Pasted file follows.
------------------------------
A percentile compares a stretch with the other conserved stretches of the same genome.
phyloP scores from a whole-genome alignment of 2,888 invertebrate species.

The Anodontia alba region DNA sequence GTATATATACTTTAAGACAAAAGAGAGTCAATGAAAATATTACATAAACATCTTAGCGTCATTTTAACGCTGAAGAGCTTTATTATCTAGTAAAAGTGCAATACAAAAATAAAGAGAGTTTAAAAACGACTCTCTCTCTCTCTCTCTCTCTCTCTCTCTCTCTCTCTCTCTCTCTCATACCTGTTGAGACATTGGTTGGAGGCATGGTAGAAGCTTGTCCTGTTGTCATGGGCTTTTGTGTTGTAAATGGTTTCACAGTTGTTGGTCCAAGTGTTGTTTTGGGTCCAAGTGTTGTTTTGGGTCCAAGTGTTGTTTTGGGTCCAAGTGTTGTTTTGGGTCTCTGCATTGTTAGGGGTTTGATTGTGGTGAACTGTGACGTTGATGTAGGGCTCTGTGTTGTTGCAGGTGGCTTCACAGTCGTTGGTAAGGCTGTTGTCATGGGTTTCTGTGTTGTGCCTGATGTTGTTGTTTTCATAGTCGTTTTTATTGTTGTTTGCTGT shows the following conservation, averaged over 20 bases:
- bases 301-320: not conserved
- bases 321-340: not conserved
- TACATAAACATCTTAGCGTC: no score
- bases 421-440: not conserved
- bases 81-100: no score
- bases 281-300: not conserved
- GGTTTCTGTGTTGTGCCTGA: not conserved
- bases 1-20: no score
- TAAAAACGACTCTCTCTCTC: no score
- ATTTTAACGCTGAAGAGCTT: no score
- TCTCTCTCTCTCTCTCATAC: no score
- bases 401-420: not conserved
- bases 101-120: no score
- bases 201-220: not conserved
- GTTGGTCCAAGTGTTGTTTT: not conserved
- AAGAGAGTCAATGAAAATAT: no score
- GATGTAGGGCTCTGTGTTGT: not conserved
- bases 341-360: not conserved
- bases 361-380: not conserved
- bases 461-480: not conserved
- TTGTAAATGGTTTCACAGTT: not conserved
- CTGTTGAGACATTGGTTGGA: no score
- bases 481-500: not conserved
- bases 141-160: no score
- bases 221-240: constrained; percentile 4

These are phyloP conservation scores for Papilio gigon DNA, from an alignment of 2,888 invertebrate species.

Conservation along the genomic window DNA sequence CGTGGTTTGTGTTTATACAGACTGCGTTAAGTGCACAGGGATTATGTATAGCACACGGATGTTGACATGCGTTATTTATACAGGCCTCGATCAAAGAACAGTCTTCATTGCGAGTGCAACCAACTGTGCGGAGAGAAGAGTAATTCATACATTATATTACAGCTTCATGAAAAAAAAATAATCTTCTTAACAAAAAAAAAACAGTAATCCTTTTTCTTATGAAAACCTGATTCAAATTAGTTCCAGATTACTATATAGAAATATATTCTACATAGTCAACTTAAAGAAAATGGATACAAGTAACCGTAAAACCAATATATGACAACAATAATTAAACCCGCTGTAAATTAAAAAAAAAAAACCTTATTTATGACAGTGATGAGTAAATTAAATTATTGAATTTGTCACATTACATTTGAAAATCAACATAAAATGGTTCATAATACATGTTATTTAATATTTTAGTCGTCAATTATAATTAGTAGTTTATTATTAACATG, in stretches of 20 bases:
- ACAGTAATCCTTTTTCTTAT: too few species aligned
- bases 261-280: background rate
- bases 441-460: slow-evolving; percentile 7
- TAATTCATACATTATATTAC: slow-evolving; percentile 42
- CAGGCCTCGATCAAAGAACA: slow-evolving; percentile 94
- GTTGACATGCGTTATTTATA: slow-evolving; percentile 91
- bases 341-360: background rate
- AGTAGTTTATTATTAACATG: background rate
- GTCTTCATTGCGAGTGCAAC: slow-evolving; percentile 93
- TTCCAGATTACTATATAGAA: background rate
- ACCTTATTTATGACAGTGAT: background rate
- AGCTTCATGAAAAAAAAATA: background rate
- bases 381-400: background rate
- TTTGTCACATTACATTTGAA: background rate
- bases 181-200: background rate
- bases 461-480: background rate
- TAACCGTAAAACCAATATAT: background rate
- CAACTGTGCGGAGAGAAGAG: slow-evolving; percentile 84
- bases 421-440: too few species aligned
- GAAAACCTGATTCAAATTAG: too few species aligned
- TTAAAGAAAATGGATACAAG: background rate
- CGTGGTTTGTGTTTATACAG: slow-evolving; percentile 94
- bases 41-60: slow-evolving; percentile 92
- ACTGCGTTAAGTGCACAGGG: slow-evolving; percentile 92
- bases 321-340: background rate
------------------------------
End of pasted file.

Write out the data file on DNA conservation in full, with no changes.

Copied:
A percentile compares a stretch with the other conserved stretches of the same genome.
phyloP scores from a whole-genome alignment of 2,888 invertebrate species.

The Anodontia alba region DNA sequence GTATATATACTTTAAGACAAAAGAGAGTCAATGAAAATATTACATAAACATCTTAGCGTCATTTTAACGCTGAAGAGCTTTATTATCTAGTAAAAGTGCAATACAAAAATAAAGAGAGTTTAAAAACGACTCTCTCTCTCTCTCTCTCTCTCTCTCTCTCTCTCTCTCTCTCTCTCATACCTGTTGAGACATTGGTTGGAGGCATGGTAGAAGCTTGTCCTGTTGTCATGGGCTTTTGTGTTGTAAATGGTTTCACAGTTGTTGGTCCAAGTGTTGTTTTGGGTCCAAGTGTTGTTTTGGGTCCAAGTGTTGTTTTGGGTCCAAGTGTTGTTTTGGGTCTCTGCATTGTTAGGGGTTTGATTGTGGTGAACTGTGACGTTGATGTAGGGCTCTGTGTTGTTGCAGGTGGCTTCACAGTCGTTGGTAAGGCTGTTGTCATGGGTTTCTGTGTTGTGCCTGATGTTGTTGTTTTCATAGTCGTTTTTATTGTTGTTTGCTGT shows the following conservation, averaged over 20 bases:
- bases 301-320: not conserved
- bases 321-340: not conserved
- TACATAAACATCTTAGCGTC: no score
- bases 421-440: not conserved
- bases 81-100: no score
- bases 281-300: not conserved
- GGTTTCTGTGTTGTGCCTGA: not conserved
- bases 1-20: no score
- TAAAAACGACTCTCTCTCTC: no score
- ATTTTAACGCTGAAGAGCTT: no score
- TCTCTCTCTCTCTCTCATAC: no score
- bases 401-420: not conserved
- bases 101-120: no score
- bases 201-220: not conserved
- GTTGGTCCAAGTGTTGTTTT: not conserved
- AAGAGAGTCAATGAAAATAT: no score
- GATGTAGGGCTCTGTGTTGT: not conserved
- bases 341-360: not conserved
- bases 361-380: not conserved
- bases 461-480: not conserved
- TTGTAAATGGTTTCACAGTT: not conserved
- CTGTTGAGACATTGGTTGGA: no score
- bases 481-500: not conserved
- bases 141-160: no score
- bases 221-240: constrained; percentile 4

These are phyloP conservation scores for Papilio gigon DNA, from an alignment of 2,888 invertebrate species.

Conservation along the genomic window DNA sequence CGTGGTTTGTGTTTATACAGACTGCGTTAAGTGCACAGGGATTATGTATAGCACACGGATGTTGACATGCGTTATTTATACAGGCCTCGATCAAAGAACAGTCTTCATTGCGAGTGCAACCAACTGTGCGGAGAGAAGAGTAATTCATACATTATATTACAGCTTCATGAAAAAAAAATAATCTTCTTAACAAAAAAAAAACAGTAATCCTTTTTCTTATGAAAACCTGATTCAAATTAGTTCCAGATTACTATATAGAAATATATTCTACATAGTCAACTTAAAGAAAATGGATACAAGTAACCGTAAAACCAATATATGACAACAATAATTAAACCCGCTGTAAATTAAAAAAAAAAAACCTTATTTATGACAGTGATGAGTAAATTAAATTATTGAATTTGTCACATTACATTTGAAAATCAACATAAAATGGTTCATAATACATGTTATTTAATATTTTAGTCGTCAATTATAATTAGTAGTTTATTATTAACATG, in stretches of 20 bases:
- ACAGTAATCCTTTTTCTTAT: too few species aligned
- bases 261-280: background rate
- bases 441-460: slow-evolving; percentile 7
- TAATTCATACATTATATTAC: slow-evolving; percentile 42
- CAGGCCTCGATCAAAGAACA: slow-evolving; percentile 94
- GTTGACATGCGTTATTTATA: slow-evolving; percentile 91
- bases 341-360: background rate
- AGTAGTTTATTATTAACATG: background rate
- GTCTTCATTGCGAGTGCAAC: slow-evolving; percentile 93
- TTCCAGATTACTATATAGAA: background rate
- ACCTTATTTATGACAGTGAT: background rate
- AGCTTCATGAAAAAAAAATA: background rate
- bases 381-400: background rate
- TTTGTCACATTACATTTGAA: background rate
- bases 181-200: background rate
- bases 461-480: background rate
- TAACCGTAAAACCAATATAT: background rate
- CAACTGTGCGGAGAGAAGAG: slow-evolving; percentile 84
- bases 421-440: too few species aligned
- GAAAACCTGATTCAAATTAG: too few species aligned
- TTAAAGAAAATGGATACAAG: background rate
- CGTGGTTTGTGTTTATACAG: slow-evolving; percentile 94
- bases 41-60: slow-evolving; percentile 92
- ACTGCGTTAAGTGCACAGGG: slow-evolving; percentile 92
- bases 321-340: background rate